The other day, after many years, I had a glass of sugarcane juice – ganne ka ras, in Hindi. There is something magical about sugarcane juice, a sense of something wonderful being produced from something very prosaic. The juice is extracted from the fibres of wood, leaving behind tasteless wads of pulp. Normal sugar-juices mostly make you thirsty again after drinking it, but sugarcane juice is quite different — it’s totally sweet but the after-taste dryness isn’t there, so you can enjoy drinking even on a very hot summer day.
While walking on an Allahabad street a few months ago, my son Babai and I saw a fresh sugarcane juice vendor crushing out juice from his hand-pushed cart. Who would say no to a glass of sugarcane juice in a hot, sultry summer afternoon?
It’s a cool refresher, an ideal recharger energy drink. We both love ganne ka ras and we drink it whenever we get a chance, ignoring the hygiene concern. In our childhood days, hygiene was never an issue. We used to drink water from tap and eat anything, anywhere. We, now, ensure that the sugarcane, the container and glasses are cleaned in our presence.
Sugarcane juice is sold all over India from hand carts that are fitted with crusher. The juice is extracted from pressed sugarcane. Rollers are used to physically press the stalks to release the juice. This process helps retain more nutrients in the final juice compared with using high-speed juicing machines that cut the cane with blades. Santosh Desai has nicely described:
The act of watching sugarcane juice being produced is an oddly satisfying one. Rivers erupt from wood as the cane goes into the jaws of the crusher, as the wheel is moved laboriously at first, and then with increasing speed. The reluctance of the early stage gives way to a gush of magnanimity, only for the bounty to recede towards the end, as juice is wheedled out of increasingly lifeless looking cane. The final act of extraction involves twisting the reluctant remnants of the cane till some final sap is extorted. Even in the way juice is produced from the crop involves labour; juice here is locked up in the hardness of the cane and great force is needed to separate the sugar from the cane. In the world of sugarcane, nothing is easy, but with effort the rewards are very sweet indeed.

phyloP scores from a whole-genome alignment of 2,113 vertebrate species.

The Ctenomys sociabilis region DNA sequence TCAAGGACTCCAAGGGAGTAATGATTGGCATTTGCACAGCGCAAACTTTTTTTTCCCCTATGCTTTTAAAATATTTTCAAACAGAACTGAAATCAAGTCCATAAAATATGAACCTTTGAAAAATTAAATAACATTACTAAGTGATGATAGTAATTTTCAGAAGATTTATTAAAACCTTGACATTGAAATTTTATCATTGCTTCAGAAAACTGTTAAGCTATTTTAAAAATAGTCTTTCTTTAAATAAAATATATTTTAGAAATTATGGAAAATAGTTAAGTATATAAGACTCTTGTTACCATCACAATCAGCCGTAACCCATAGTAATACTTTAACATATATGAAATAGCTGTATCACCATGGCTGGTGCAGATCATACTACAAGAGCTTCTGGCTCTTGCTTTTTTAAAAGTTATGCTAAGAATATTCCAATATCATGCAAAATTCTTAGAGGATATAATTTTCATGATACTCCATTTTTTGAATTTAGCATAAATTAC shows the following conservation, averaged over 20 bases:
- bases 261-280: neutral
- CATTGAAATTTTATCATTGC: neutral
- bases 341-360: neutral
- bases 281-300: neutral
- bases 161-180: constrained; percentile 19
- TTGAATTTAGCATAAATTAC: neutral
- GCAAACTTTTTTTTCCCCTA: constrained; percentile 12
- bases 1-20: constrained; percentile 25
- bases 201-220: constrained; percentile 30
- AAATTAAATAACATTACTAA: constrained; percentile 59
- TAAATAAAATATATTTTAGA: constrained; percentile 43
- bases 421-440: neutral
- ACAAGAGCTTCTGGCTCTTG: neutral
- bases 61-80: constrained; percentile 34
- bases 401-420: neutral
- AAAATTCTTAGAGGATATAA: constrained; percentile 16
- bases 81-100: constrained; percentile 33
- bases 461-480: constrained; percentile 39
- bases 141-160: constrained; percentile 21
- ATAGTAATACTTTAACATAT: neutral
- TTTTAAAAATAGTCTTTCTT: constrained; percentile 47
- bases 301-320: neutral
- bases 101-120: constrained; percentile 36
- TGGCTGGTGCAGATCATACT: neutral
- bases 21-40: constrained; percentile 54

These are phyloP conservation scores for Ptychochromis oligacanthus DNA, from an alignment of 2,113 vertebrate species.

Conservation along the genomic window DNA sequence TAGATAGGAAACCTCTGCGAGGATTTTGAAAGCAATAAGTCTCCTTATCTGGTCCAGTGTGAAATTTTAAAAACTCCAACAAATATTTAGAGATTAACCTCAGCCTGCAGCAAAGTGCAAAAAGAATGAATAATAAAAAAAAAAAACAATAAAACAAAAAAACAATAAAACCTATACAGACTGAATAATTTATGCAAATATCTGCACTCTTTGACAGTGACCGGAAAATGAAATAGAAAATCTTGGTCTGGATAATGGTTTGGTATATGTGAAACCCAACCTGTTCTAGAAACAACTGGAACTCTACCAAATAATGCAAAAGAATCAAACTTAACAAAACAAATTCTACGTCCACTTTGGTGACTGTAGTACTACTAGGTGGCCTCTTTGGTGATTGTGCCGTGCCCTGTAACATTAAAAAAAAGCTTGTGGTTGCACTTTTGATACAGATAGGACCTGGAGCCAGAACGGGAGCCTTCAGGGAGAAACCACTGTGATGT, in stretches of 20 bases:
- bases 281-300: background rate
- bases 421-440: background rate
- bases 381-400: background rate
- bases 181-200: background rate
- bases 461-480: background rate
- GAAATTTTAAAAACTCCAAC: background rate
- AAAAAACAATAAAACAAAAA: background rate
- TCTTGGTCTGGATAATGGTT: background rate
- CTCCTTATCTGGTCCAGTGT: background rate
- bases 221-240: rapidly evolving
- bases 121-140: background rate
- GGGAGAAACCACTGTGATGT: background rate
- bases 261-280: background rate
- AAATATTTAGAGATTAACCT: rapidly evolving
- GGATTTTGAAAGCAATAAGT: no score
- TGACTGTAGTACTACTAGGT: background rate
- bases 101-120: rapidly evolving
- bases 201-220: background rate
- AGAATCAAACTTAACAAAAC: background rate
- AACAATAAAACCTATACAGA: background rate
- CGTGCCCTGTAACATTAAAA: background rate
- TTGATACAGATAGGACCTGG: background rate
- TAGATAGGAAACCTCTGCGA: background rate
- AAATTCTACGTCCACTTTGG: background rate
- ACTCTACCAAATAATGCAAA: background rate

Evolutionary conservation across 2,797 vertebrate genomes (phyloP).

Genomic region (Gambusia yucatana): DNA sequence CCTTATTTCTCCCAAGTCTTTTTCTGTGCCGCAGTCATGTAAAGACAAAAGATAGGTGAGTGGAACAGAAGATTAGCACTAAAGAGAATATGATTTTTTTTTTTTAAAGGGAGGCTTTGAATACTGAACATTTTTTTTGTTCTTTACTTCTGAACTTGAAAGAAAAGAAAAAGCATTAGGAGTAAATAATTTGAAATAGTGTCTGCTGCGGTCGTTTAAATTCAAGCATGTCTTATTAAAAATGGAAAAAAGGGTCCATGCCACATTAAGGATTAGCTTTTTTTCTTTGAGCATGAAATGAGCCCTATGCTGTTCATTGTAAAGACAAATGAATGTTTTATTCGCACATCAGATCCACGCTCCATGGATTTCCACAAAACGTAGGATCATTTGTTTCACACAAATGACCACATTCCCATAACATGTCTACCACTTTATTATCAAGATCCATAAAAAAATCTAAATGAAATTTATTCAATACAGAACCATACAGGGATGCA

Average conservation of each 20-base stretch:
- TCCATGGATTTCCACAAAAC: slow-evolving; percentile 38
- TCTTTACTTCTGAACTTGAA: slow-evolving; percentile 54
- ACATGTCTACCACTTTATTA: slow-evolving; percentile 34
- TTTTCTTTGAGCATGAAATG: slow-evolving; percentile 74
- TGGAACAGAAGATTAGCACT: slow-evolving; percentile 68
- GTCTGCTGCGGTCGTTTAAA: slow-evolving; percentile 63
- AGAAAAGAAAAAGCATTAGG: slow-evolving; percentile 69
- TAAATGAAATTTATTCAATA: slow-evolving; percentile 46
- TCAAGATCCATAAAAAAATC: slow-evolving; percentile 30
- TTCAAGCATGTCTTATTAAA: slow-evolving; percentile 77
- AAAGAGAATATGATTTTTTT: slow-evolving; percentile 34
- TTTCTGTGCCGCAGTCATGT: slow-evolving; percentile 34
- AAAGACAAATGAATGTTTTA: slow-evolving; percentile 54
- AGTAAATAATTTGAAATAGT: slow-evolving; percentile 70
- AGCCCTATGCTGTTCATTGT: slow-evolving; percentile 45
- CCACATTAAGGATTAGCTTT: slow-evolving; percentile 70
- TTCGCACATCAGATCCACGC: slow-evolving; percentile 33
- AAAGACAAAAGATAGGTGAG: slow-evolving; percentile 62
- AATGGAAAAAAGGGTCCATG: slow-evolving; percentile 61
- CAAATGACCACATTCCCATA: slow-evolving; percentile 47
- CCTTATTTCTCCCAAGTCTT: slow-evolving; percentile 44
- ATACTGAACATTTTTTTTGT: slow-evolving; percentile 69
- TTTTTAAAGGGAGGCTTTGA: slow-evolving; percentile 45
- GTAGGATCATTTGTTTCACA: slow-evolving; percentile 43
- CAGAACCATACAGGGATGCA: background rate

Sugarcane is a tall grass native to the region of the India and Southeast Asia. New Guinea is the home of the cultivated form of sugarcane. In ancient times, people migrating from the Indochina area to New Guinea encountered different types of wild sugarcane. High-fiber forms were used for construction; softer and juicier forms were propagated in gardens for chewing. From c. 8000 BCE onwards, people migrated from New Guinea to several Pacific Islands, taking a cultivated form of sugarcane with them. Around 6000 BCE, it was carried to the Philippines, Indonesia and India.
Originally, people chewed sugarcane raw to extract its sweetness. Indians discovered how to crystallize sugar c. 2500 years ago. India was home of the first organised sugar production. Indus Valley civilisation has evidence to show that they knew sugarcane and sugar extraction. Ancient Hindu texts, such as Arthashastra, which probably dates back from 100-200 CE, give explicit instruction on how to grow sugarcane.
Ikshvaku was the founder of the Suryavamsha (the Solar dynasty). He was the grandson of Vivasvan or Surya and son of Vaivasvata Manu. His name is derived from Sanskrit ikshu, meaning sugarcane. Ikshvaku was mentioned in Rig Veda (1500-1200 BCE). Lord Rama belonged to the Ikshavaku dynasty. According to the Buddhist texts, Prince Siddhartha belonged to this dynasty.
As per ancient Jain texts, Rishabhanatha (son of King Nabhi), the founder of Jainism is said to have founded the Ikshvaku dynasty. The name for the Ikshvaku dynasty comes from the word ikhsu (sugarcane), another name of Rishabhanatha, because he taught people how to extract ikshu-rasa (sugarcane-juice). Akshaya Tritiya is celebrated by Jains to commemorate Lord Adinath‘s (a.k.a. Rishabhanatha, first of the twenty-four Tirthankaras) ending of one-year fast by consuming sugarcane juice poured into his cupped hands.